First, Abenomics was particularly effective in the first half of Abe’s second term. Kuroda’s “bazooka” programme of vast monetary easing weakened the yen. But when the world began to face secular stagnation around 2016, the BoJ’s easy-money policy became relatively ineffective. There was a need to abandon the consumption-tax hike from 8% to 10% in 2019 and deploy more government spending. Not long after, Abe began to realize that the Ministry of Finance’s attitude, obsessed by the balanced budget, was wrong. He compared Modern Monetary Theory (MMT) to fugu, the fatally poisonous pufferfish from his hometown: one can safely enjoy this delicacy only if it is prepared by a skilled chef.

I was also slow to appreciate the delicacy of MMT, which has at its heart Abba Lerner’s functional finance theory from 1943. As long as government debt is held by its nationals – as it is in Japan – the budget balance is essentially a matter of wealth distribution between the government and its citizens, and thus of secondary importance to the macroeconomy. Moreover, a sovereign country can monetize government debt. In the current environment, Lerner’s insight is significantly more important than MMT’s “poison”, the possibility of soaring inflation.

Second, Abenomics helped Japan emerge from a two-decade-long recession by expanding the workforce, with a notable jump in the number of female workers. Most of the increase came from non-regular and part-time employment. Given that a higher proportion of women work in these types of jobs, Abe’s policies seem to have helped improve gender equality.

But female workers tend to have lower wages and less favourable conditions. In fact, the tax code still helps to sustain wage discrepancies. For example, if the annual income of the lower earner in a married couple is below approximately 1.03 million yen (US$6,700), that income is not taxed. This weakens married women’s incentive to work outside of the home, and, more importantly, it strengthens employers’ incentive not to pay higher wages to married women, who tend to earn less than their husbands.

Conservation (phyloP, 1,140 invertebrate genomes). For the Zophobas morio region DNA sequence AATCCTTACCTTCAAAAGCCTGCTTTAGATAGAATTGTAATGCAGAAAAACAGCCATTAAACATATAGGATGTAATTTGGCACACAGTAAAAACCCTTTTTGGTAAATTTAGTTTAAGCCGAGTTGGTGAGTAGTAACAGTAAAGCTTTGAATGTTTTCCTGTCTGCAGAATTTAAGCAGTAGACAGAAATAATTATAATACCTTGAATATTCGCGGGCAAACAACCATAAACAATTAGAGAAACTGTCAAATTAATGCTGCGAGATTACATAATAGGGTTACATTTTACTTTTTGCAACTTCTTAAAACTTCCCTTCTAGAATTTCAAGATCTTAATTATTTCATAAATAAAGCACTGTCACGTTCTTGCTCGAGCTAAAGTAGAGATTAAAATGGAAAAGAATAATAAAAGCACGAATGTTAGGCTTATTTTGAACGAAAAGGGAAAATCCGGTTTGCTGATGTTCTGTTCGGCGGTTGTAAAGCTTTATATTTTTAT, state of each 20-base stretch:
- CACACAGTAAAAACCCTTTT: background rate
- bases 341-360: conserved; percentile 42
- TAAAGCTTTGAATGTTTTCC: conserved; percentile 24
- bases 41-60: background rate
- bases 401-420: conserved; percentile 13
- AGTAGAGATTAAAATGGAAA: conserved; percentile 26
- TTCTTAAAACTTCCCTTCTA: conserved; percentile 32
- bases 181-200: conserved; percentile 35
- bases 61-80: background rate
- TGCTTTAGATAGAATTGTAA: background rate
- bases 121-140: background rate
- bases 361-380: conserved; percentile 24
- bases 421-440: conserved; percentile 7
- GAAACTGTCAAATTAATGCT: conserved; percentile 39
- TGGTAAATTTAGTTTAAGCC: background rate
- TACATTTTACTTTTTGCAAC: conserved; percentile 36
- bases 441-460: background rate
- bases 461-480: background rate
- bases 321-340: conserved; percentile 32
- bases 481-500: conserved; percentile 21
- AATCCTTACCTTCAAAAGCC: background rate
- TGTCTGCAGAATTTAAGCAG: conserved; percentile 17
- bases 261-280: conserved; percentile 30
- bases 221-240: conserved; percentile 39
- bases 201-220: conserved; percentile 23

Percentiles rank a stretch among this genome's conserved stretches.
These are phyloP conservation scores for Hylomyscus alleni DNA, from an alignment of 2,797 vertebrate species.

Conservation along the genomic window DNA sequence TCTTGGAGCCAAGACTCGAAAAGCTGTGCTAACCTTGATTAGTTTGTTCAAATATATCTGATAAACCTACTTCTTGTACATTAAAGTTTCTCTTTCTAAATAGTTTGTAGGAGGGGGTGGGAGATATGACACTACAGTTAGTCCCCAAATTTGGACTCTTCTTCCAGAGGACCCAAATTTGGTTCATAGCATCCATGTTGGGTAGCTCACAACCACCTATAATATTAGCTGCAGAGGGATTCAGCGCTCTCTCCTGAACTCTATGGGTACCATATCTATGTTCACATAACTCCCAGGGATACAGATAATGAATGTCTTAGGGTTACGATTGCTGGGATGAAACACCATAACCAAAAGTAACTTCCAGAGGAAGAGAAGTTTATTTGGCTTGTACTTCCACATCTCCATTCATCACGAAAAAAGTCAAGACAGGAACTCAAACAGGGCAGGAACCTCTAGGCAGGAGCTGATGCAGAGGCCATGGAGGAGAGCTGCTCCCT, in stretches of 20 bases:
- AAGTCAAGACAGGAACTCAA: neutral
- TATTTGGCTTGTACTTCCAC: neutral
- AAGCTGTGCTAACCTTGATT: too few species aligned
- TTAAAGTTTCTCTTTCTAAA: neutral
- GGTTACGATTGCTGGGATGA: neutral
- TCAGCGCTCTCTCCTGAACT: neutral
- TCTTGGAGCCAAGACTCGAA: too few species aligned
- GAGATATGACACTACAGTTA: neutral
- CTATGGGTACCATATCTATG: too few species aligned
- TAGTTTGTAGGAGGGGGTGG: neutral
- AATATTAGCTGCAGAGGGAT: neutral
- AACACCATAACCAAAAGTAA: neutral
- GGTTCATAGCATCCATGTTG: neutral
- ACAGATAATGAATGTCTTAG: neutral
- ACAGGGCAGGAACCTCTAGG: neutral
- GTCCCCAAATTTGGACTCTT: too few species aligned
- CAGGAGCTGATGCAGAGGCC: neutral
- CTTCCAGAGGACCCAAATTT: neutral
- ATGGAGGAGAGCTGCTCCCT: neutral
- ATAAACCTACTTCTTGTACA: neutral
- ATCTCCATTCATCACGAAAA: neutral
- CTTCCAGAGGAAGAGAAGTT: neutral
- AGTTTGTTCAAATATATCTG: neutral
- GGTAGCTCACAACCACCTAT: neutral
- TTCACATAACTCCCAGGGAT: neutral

I suspect that this barrier to women’s employment gains may reflect the persistence of norms dictating that women should stay at home and raise children – male chauvinist beliefs that pervade LDP’s nationalist factions. So, while Abenomics significantly boosted women’s workforce participation, it was unable to narrow the gender wage gap. As a result, Japan continues to have a poor record on gender equality, especially in terms of female leadership.

Despite the emerging revisionist view of Abenomics – and of Abe’s policies and premiership more generally – that is taking hold in Japan, we must remember the important reforms that were implemented over the course of Abe’s tenure. These policy decisions are certain to have a lasting and positive impact on Japan.

Koichi Hamada is a professor emeritus at Yale University and was a special adviser to former Japanese Prime Minister Abe Shinzō.

Copyright: Project Syndicate